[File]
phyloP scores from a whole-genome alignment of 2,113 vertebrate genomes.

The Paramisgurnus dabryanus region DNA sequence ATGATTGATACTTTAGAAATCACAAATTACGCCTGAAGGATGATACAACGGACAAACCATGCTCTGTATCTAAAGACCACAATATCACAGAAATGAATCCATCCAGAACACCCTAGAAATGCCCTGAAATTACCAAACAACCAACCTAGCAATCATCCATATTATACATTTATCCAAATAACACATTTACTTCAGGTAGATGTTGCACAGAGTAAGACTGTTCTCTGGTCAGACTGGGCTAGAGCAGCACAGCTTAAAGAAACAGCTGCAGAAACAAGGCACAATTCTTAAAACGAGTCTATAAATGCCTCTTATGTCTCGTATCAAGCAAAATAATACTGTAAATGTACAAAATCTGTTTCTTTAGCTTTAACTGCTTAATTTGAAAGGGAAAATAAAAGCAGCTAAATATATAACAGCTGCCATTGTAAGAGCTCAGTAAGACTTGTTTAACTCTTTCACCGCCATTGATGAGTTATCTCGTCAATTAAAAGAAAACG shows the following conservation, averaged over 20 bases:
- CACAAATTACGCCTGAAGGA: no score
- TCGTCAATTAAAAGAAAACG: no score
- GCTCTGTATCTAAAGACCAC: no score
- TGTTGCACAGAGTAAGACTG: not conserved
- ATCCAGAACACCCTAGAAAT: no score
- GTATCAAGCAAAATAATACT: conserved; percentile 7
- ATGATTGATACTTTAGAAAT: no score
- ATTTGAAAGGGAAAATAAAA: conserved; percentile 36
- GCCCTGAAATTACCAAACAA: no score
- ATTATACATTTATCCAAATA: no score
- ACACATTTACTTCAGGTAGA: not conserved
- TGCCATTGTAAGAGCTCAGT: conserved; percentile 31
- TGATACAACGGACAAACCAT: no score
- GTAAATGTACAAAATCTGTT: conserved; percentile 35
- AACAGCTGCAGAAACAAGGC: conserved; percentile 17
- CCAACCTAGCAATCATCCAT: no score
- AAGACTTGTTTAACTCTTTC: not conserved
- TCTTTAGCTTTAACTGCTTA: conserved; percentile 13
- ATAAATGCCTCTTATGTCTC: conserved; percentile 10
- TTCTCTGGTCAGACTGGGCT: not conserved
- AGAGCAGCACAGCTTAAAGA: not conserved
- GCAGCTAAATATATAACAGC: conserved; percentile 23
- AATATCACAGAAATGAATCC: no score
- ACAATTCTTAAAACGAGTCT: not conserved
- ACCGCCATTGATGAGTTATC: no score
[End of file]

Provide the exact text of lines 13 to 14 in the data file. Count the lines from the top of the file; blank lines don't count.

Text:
- ACACATTTACTTCAGGTAGA: not conserved
- TGCCATTGTAAGAGCTCAGT: conserved; percentile 31